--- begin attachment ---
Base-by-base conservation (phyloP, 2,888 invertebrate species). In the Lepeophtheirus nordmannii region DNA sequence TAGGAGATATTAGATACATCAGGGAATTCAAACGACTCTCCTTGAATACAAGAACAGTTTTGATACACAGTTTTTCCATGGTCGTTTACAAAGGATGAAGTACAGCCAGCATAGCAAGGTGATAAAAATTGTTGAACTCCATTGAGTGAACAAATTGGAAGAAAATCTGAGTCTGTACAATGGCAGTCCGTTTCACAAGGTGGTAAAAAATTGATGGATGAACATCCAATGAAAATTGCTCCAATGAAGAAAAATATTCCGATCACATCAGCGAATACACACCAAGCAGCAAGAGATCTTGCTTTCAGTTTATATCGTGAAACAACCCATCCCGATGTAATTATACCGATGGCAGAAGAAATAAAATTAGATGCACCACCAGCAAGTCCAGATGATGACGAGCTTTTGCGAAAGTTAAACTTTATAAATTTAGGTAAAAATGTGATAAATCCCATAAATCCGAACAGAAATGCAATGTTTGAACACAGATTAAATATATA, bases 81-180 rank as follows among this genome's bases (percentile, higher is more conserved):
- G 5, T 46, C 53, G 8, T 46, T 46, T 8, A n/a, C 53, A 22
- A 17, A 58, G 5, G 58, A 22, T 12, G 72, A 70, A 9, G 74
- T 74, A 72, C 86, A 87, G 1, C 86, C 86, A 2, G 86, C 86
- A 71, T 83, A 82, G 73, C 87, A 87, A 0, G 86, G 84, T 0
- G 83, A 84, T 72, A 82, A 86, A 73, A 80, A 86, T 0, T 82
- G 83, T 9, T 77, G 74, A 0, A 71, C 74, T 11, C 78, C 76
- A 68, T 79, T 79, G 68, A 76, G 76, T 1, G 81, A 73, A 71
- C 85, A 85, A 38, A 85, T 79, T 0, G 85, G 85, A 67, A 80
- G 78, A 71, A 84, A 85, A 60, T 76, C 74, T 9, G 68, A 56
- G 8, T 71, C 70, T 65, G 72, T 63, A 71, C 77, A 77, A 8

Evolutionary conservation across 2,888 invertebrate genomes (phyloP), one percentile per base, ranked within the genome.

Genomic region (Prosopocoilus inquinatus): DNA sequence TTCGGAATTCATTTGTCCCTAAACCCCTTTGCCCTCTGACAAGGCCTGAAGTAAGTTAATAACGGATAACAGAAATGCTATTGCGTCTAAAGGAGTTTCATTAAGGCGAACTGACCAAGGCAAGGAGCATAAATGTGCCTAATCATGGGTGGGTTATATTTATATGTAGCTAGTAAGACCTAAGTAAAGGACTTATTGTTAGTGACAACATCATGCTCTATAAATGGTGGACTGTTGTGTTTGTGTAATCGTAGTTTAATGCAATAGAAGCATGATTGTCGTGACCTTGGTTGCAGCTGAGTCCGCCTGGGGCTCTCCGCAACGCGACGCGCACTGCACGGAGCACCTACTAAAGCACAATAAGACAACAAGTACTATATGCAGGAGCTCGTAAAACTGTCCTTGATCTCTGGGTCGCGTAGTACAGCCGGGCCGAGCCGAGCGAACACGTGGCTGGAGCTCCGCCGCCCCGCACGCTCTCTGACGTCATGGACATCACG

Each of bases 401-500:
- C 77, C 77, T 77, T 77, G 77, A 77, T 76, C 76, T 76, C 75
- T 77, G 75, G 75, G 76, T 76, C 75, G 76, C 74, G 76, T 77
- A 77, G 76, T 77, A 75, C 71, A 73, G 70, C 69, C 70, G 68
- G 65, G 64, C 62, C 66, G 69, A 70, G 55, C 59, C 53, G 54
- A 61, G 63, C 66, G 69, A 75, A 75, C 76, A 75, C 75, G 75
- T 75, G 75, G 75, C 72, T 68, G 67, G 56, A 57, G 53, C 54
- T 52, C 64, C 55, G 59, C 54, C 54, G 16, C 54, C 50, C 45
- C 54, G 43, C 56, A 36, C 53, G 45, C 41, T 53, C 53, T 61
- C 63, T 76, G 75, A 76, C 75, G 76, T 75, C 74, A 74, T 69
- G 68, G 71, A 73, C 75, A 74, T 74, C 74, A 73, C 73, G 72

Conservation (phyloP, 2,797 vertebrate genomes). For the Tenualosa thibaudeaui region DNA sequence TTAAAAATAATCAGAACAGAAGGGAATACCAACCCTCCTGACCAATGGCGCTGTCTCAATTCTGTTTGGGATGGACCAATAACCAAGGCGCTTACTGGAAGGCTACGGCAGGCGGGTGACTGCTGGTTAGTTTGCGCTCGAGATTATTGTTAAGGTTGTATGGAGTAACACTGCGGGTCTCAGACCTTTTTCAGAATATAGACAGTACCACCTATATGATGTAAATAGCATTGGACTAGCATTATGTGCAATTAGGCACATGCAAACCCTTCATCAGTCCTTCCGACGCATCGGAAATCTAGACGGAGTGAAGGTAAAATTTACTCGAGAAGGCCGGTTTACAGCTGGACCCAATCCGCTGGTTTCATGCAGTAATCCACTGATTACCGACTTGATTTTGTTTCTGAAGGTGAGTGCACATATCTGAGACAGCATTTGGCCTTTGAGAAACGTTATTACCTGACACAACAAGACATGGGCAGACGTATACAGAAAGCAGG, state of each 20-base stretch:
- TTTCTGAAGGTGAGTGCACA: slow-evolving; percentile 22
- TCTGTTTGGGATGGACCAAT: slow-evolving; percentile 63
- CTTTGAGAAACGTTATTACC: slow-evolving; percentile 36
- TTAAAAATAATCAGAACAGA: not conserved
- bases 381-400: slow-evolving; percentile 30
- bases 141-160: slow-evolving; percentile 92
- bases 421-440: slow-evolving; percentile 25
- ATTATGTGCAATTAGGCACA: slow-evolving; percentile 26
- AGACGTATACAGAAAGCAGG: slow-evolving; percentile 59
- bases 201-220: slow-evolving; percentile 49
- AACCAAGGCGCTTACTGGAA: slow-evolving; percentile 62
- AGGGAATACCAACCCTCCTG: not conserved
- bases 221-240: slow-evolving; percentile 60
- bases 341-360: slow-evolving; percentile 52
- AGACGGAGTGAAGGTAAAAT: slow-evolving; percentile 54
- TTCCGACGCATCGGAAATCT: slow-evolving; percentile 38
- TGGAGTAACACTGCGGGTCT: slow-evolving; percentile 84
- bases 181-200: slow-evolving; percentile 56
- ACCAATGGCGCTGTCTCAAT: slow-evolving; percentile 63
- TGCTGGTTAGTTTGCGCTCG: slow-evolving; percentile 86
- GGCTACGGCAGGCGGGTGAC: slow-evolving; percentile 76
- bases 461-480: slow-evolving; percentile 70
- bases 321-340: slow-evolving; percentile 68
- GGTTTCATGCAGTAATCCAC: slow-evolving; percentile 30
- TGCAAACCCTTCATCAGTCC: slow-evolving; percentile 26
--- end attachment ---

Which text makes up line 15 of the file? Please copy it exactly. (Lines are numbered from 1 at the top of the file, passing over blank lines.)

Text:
- C 77, C 77, T 77, T 77, G 77, A 77, T 76, C 76, T 76, C 75